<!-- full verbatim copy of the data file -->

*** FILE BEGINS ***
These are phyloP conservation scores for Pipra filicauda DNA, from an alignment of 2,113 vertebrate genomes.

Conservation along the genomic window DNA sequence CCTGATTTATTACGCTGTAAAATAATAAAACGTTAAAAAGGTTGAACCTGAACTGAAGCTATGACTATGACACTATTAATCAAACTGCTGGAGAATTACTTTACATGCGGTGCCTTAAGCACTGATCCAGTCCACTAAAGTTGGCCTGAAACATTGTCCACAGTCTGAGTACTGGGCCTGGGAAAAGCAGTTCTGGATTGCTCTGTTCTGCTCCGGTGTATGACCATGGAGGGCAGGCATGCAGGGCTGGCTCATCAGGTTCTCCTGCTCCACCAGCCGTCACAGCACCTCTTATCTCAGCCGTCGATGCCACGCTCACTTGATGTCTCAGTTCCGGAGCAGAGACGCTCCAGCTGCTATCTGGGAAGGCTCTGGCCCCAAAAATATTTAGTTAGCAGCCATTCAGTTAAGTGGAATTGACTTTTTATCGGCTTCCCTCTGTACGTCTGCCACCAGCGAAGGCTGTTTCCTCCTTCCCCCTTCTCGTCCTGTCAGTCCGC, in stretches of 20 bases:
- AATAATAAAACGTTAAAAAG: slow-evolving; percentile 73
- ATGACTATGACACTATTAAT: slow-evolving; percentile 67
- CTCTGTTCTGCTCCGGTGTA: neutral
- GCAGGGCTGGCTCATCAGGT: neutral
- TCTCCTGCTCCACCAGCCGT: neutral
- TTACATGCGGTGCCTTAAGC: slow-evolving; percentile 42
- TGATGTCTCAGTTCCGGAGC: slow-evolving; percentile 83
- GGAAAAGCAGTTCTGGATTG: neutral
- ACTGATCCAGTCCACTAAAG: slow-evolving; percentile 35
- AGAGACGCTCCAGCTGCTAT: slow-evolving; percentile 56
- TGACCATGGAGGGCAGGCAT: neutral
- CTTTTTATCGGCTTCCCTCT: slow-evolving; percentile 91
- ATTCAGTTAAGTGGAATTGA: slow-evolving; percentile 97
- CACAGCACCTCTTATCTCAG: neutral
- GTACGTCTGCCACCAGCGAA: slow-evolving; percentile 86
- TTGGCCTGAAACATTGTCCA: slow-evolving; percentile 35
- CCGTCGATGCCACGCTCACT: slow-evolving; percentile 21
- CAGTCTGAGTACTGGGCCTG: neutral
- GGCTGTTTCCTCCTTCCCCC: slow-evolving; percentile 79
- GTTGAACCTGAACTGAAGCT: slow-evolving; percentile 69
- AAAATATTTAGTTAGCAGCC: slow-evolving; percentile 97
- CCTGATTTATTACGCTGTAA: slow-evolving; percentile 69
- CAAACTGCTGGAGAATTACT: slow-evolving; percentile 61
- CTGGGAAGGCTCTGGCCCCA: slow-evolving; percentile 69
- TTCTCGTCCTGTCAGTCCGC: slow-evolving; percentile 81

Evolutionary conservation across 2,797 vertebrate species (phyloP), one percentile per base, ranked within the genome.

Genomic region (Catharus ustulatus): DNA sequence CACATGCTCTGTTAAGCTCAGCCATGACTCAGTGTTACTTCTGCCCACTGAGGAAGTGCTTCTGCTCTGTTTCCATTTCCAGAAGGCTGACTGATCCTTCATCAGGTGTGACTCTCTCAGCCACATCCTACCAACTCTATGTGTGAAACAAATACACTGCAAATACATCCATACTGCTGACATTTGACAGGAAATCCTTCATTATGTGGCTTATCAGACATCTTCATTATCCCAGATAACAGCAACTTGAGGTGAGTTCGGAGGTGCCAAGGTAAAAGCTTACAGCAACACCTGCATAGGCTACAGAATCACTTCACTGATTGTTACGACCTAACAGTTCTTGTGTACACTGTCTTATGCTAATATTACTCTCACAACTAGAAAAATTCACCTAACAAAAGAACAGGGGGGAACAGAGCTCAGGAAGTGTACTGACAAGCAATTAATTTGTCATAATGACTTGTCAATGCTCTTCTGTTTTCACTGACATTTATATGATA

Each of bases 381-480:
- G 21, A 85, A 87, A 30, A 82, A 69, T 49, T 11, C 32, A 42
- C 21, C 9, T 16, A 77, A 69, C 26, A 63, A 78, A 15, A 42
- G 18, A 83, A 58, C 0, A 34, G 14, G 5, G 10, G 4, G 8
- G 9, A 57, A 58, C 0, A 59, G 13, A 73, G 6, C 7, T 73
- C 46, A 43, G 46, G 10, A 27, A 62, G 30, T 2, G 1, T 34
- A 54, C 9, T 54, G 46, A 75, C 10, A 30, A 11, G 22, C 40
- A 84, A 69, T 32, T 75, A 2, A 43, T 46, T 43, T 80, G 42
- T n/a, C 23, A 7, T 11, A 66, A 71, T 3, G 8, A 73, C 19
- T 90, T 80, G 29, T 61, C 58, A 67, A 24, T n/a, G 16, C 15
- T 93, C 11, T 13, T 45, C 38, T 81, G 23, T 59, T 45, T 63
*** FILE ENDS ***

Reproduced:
These are phyloP conservation scores for Pipra filicauda DNA, from an alignment of 2,113 vertebrate genomes.

Conservation along the genomic window DNA sequence CCTGATTTATTACGCTGTAAAATAATAAAACGTTAAAAAGGTTGAACCTGAACTGAAGCTATGACTATGACACTATTAATCAAACTGCTGGAGAATTACTTTACATGCGGTGCCTTAAGCACTGATCCAGTCCACTAAAGTTGGCCTGAAACATTGTCCACAGTCTGAGTACTGGGCCTGGGAAAAGCAGTTCTGGATTGCTCTGTTCTGCTCCGGTGTATGACCATGGAGGGCAGGCATGCAGGGCTGGCTCATCAGGTTCTCCTGCTCCACCAGCCGTCACAGCACCTCTTATCTCAGCCGTCGATGCCACGCTCACTTGATGTCTCAGTTCCGGAGCAGAGACGCTCCAGCTGCTATCTGGGAAGGCTCTGGCCCCAAAAATATTTAGTTAGCAGCCATTCAGTTAAGTGGAATTGACTTTTTATCGGCTTCCCTCTGTACGTCTGCCACCAGCGAAGGCTGTTTCCTCCTTCCCCCTTCTCGTCCTGTCAGTCCGC, in stretches of 20 bases:
- AATAATAAAACGTTAAAAAG: slow-evolving; percentile 73
- ATGACTATGACACTATTAAT: slow-evolving; percentile 67
- CTCTGTTCTGCTCCGGTGTA: neutral
- GCAGGGCTGGCTCATCAGGT: neutral
- TCTCCTGCTCCACCAGCCGT: neutral
- TTACATGCGGTGCCTTAAGC: slow-evolving; percentile 42
- TGATGTCTCAGTTCCGGAGC: slow-evolving; percentile 83
- GGAAAAGCAGTTCTGGATTG: neutral
- ACTGATCCAGTCCACTAAAG: slow-evolving; percentile 35
- AGAGACGCTCCAGCTGCTAT: slow-evolving; percentile 56
- TGACCATGGAGGGCAGGCAT: neutral
- CTTTTTATCGGCTTCCCTCT: slow-evolving; percentile 91
- ATTCAGTTAAGTGGAATTGA: slow-evolving; percentile 97
- CACAGCACCTCTTATCTCAG: neutral
- GTACGTCTGCCACCAGCGAA: slow-evolving; percentile 86
- TTGGCCTGAAACATTGTCCA: slow-evolving; percentile 35
- CCGTCGATGCCACGCTCACT: slow-evolving; percentile 21
- CAGTCTGAGTACTGGGCCTG: neutral
- GGCTGTTTCCTCCTTCCCCC: slow-evolving; percentile 79
- GTTGAACCTGAACTGAAGCT: slow-evolving; percentile 69
- AAAATATTTAGTTAGCAGCC: slow-evolving; percentile 97
- CCTGATTTATTACGCTGTAA: slow-evolving; percentile 69
- CAAACTGCTGGAGAATTACT: slow-evolving; percentile 61
- CTGGGAAGGCTCTGGCCCCA: slow-evolving; percentile 69
- TTCTCGTCCTGTCAGTCCGC: slow-evolving; percentile 81

Evolutionary conservation across 2,797 vertebrate species (phyloP), one percentile per base, ranked within the genome.

Genomic region (Catharus ustulatus): DNA sequence CACATGCTCTGTTAAGCTCAGCCATGACTCAGTGTTACTTCTGCCCACTGAGGAAGTGCTTCTGCTCTGTTTCCATTTCCAGAAGGCTGACTGATCCTTCATCAGGTGTGACTCTCTCAGCCACATCCTACCAACTCTATGTGTGAAACAAATACACTGCAAATACATCCATACTGCTGACATTTGACAGGAAATCCTTCATTATGTGGCTTATCAGACATCTTCATTATCCCAGATAACAGCAACTTGAGGTGAGTTCGGAGGTGCCAAGGTAAAAGCTTACAGCAACACCTGCATAGGCTACAGAATCACTTCACTGATTGTTACGACCTAACAGTTCTTGTGTACACTGTCTTATGCTAATATTACTCTCACAACTAGAAAAATTCACCTAACAAAAGAACAGGGGGGAACAGAGCTCAGGAAGTGTACTGACAAGCAATTAATTTGTCATAATGACTTGTCAATGCTCTTCTGTTTTCACTGACATTTATATGATA

Each of bases 381-480:
- G 21, A 85, A 87, A 30, A 82, A 69, T 49, T 11, C 32, A 42
- C 21, C 9, T 16, A 77, A 69, C 26, A 63, A 78, A 15, A 42
- G 18, A 83, A 58, C 0, A 34, G 14, G 5, G 10, G 4, G 8
- G 9, A 57, A 58, C 0, A 59, G 13, A 73, G 6, C 7, T 73
- C 46, A 43, G 46, G 10, A 27, A 62, G 30, T 2, G 1, T 34
- A 54, C 9, T 54, G 46, A 75, C 10, A 30, A 11, G 22, C 40
- A 84, A 69, T 32, T 75, A 2, A 43, T 46, T 43, T 80, G 42
- T n/a, C 23, A 7, T 11, A 66, A 71, T 3, G 8, A 73, C 19
- T 90, T 80, G 29, T 61, C 58, A 67, A 24, T n/a, G 16, C 15
- T 93, C 11, T 13, T 45, C 38, T 81, G 23, T 59, T 45, T 63